Life In The City After Life In The Country

In September 2013, I made a decision that parents never thought I would make: I left my home in Ivybridge, Devon to study Creative Writing at university. Now don’t get me wrong, moving away from home isn’t exactly a mind-blowing concept, especially in this day and age. People from all corners of the globe have ventured much further than I to experience new things. Nevertheless, the choice to leave my home behind has undoubtedly been my most life-changing to date.

Since my parents dropped me off at my bog-standard halls at Brunel University, I’ve made new friends, rapidly developed a new taste in music, performed a stand-up comedy act and taken on jobs as everything from chef to copywriter. But perhaps best of all, I also met the girl who I’ve come to build a life with in our cosy flat in East London. Taking everything into consideration, you could almost say that despite my Devonshire roots, I’ve become a proper city dweller. Well, almost. Because, as flattering as that may be, I can’t say it’s entirely true.

Regardless of my time in London, my thick, west country accent is still going strong (whether I like it or not) and while I like to think I fit in seamlessly with the hectic lifestyle that surrounds me, the urge to visit my family back home intensifies with each passing month. At every mention of the place I grew up, a little part of me misses it. To say that I get homesick would be a considerable departure from reality. However, I’ll openly admit that for the eighteen years I lived in Devon, before packing my bags and heading out into the real world, I severely took it for granted.

There are so many things to like about Devon. Fields, farmland and trees are in abundance; you’re never too far away from a seaside town or beach; if you get a taste for pasties, ice cream or fudge, you’ll feel right at home; and even if you journey to the most remote village, you’re still bound to come across a quaint pub with plenty of character. Moreover, the air is twenty times cleaner than any of the densely-populated cities elsewhere in Britain. But on a more personal level, Devon has been a fantastic place to grow up.

Just one example of why is a camping trip I went on with school friends during our GCSEs. We pitched our tents in a field belonging to one of the group, cracked open some drinks and shared a barbecue around a toasty log fire. But by far the best part of this weekend, for me, was the night sky. Far away from any kind of light pollution, I was able to look up and see the stars clearer than I ever had before. I saw multiple shooting stars that evening, and know with certainty that you could never enjoy a view like that in London. Not a chance.

However, it was only after I moved away that I came to truly recognise the value to living in a place like Devon. In hindsight, if it were possible, I would never have left. But for me it wasn’t an option, because there’s one crucial thing that London offers which Devon does not: opportunity. Sure, the pollution is a real problem, the traffic is always a nightmare and living costs are sky high at the best of times – but the simple fact is that there is so much more going on in London.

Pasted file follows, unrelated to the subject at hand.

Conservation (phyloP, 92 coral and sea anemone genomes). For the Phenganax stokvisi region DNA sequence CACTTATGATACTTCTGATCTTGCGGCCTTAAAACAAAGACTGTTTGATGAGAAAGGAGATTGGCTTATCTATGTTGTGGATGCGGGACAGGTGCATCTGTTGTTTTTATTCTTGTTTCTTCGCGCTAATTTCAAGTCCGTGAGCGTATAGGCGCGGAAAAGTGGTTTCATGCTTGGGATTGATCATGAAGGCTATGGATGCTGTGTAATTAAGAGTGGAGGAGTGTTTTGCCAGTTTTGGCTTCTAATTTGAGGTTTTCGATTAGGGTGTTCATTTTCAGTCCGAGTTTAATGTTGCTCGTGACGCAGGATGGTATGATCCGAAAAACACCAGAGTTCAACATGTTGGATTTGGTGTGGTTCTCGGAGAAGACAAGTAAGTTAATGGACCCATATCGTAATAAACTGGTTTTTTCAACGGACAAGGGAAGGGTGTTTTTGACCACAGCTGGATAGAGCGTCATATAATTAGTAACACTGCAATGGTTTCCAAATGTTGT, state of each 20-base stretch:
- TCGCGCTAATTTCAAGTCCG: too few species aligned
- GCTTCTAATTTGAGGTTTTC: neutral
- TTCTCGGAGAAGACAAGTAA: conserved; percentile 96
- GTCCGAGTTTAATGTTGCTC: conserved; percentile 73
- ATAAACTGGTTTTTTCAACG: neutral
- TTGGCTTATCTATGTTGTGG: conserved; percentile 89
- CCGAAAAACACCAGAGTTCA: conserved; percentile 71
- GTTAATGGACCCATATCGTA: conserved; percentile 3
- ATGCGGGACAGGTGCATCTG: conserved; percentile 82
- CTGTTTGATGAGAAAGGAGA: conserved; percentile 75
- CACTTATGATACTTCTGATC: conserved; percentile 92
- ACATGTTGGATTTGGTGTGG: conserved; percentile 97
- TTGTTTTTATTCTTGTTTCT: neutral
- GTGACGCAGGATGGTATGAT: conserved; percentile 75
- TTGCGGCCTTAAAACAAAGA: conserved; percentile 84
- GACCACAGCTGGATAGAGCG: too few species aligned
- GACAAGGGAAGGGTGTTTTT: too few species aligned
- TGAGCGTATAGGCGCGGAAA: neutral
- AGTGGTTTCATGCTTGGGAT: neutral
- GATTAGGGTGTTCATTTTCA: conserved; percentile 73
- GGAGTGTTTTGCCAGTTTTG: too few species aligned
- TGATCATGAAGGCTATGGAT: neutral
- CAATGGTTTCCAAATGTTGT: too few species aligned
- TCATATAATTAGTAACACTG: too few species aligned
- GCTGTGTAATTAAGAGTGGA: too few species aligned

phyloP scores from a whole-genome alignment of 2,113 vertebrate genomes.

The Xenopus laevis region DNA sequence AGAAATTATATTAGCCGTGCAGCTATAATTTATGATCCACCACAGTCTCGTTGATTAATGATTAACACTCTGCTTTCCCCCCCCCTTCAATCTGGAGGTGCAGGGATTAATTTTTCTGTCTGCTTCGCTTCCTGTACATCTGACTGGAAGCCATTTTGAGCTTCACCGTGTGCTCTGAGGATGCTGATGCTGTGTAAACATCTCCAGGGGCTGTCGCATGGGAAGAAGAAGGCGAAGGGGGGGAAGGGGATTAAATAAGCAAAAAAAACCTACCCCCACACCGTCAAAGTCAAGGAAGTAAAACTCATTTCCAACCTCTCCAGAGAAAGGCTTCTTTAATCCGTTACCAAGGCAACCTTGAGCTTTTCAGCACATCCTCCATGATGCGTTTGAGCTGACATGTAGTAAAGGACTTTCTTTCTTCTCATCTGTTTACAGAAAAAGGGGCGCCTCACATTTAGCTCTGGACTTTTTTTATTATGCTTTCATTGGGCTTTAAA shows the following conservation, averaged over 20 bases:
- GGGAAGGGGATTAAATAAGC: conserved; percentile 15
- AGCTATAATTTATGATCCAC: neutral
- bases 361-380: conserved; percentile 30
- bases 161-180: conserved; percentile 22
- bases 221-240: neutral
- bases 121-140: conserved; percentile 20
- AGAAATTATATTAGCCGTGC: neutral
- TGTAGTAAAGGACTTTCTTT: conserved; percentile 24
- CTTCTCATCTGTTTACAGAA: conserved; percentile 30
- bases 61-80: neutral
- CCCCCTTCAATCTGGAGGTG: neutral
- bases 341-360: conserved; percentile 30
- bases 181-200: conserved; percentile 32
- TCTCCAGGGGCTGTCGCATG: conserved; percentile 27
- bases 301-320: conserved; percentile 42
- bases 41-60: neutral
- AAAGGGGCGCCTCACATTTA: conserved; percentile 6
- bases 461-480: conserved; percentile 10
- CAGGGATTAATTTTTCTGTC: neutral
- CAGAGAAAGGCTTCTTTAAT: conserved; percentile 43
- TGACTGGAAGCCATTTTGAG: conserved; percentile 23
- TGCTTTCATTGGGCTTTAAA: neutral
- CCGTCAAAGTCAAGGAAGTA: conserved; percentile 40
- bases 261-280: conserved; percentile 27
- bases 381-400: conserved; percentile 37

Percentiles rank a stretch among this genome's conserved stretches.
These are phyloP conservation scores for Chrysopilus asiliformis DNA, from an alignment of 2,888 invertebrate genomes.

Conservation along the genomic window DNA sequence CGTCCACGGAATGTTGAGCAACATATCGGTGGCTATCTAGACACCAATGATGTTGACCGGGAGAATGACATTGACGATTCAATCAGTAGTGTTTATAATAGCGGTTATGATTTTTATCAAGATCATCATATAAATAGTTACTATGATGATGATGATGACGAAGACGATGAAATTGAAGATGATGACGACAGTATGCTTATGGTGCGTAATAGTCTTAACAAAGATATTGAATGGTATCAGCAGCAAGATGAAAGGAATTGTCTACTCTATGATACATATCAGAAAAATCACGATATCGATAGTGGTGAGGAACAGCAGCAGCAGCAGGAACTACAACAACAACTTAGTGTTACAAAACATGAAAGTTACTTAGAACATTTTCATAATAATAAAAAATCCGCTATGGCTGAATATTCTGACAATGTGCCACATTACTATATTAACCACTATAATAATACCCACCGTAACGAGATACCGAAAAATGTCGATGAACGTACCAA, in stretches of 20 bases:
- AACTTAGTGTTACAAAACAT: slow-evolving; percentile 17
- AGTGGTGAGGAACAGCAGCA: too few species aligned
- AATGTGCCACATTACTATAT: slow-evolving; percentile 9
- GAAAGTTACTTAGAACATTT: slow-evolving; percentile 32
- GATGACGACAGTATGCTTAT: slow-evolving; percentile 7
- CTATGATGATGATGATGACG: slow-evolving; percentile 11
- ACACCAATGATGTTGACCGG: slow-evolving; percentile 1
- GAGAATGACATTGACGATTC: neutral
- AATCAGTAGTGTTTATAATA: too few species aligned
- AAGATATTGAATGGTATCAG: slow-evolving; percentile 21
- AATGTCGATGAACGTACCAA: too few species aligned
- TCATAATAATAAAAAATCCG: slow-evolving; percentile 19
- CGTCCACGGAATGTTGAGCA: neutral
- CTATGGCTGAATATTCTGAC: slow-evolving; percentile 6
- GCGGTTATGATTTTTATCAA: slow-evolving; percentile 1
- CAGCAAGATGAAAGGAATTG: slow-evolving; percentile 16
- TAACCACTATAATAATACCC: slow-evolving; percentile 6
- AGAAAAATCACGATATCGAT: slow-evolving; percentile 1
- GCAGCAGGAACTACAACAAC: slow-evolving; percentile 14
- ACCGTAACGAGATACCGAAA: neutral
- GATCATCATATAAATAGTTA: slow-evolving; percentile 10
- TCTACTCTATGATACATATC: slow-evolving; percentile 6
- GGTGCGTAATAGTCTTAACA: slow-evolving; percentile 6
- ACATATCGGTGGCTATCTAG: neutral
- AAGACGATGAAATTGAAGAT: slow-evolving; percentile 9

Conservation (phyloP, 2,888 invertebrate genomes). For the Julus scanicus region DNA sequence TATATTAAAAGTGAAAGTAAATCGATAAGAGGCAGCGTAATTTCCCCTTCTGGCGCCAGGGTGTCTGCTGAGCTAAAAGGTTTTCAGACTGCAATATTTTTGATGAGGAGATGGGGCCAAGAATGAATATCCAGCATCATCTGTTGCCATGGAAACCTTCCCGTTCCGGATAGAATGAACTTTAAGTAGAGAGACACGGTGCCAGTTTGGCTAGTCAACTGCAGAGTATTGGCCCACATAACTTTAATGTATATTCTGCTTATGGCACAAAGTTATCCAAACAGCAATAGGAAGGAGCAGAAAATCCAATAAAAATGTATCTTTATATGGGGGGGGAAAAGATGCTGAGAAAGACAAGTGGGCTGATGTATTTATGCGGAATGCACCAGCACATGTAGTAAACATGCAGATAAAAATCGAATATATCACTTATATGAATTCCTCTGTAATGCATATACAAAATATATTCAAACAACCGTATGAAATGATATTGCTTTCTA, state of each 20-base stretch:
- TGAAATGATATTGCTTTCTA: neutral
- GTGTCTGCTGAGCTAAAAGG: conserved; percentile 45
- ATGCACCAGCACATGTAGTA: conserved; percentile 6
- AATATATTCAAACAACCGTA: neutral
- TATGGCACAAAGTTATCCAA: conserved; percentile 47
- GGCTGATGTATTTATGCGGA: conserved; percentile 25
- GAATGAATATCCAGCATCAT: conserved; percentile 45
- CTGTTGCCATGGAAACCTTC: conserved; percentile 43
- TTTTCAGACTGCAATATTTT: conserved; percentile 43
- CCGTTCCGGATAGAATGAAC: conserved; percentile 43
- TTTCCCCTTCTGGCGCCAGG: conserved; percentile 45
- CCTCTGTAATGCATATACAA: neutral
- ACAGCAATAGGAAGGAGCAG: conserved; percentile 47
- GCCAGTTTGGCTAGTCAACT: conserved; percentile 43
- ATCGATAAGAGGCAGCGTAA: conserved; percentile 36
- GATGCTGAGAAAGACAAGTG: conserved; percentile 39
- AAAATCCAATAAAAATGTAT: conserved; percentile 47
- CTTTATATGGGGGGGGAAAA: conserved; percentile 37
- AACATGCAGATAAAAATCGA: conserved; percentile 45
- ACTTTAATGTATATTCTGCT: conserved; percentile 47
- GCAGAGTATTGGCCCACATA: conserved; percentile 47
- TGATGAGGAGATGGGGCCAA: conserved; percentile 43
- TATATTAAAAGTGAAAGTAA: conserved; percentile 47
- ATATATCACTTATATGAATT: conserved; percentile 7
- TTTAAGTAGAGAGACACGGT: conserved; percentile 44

Something that’s considered a rarity in the countryside is in abundance in the capital. If you were to visit the City for only a day, you’d be spoilt for choice for what to do. Part of this is down to its sheer size. London has distinctive pockets of culture scattered throughout its wide reach – my personal favourite being Camden Town, if only for the labyrinthian market and tucked-away music venues. But whether you’re an avid theatre goer, a serial shopper or a lover of architecture, there’s something for everyone – even if you don’t know it yet. And that’s just the tourism side of it.

I could go on, but I didn’t move to London because bands I like tour there more often. I moved away from Devon because I wanted to be writer – and as far as Britain (or even Europe) is concerned, London is the central hub for writers everywhere. So the fume-filled air, the extortionate rent, the lack of visible starlight – these are all things that I choose to endure.

Fortunately, it’s not all doom and gloom. Because after visiting my family for Christmas, I’ve come back with something beautiful. The first time I brought my girlfriend to explore my home county, we visited a place people like to call Bantham Beach. It’s without doubt one of my fondest memories, because everything about the day was just perfect. Therefore, as a Christmas present to us both, my parents tasked my rather talented cousin Gemma to create a canvas painting of Bantham. Now, the painting sits on the wall of our London flat, so that every day – no matter what stresses the City throws our way – we can feel like there’s a little piece of Devon here with us. If you’re reading this, Gemma, we can’t thank you enough.




One thought on “Life In The City After Life In The Country

  1. Well what can one say a well executed piece of writing .So proud of what you have achieved and I know Devon will always be in you bones: dirty dirty London Nice place to visit but not to stay indefinitely for me :


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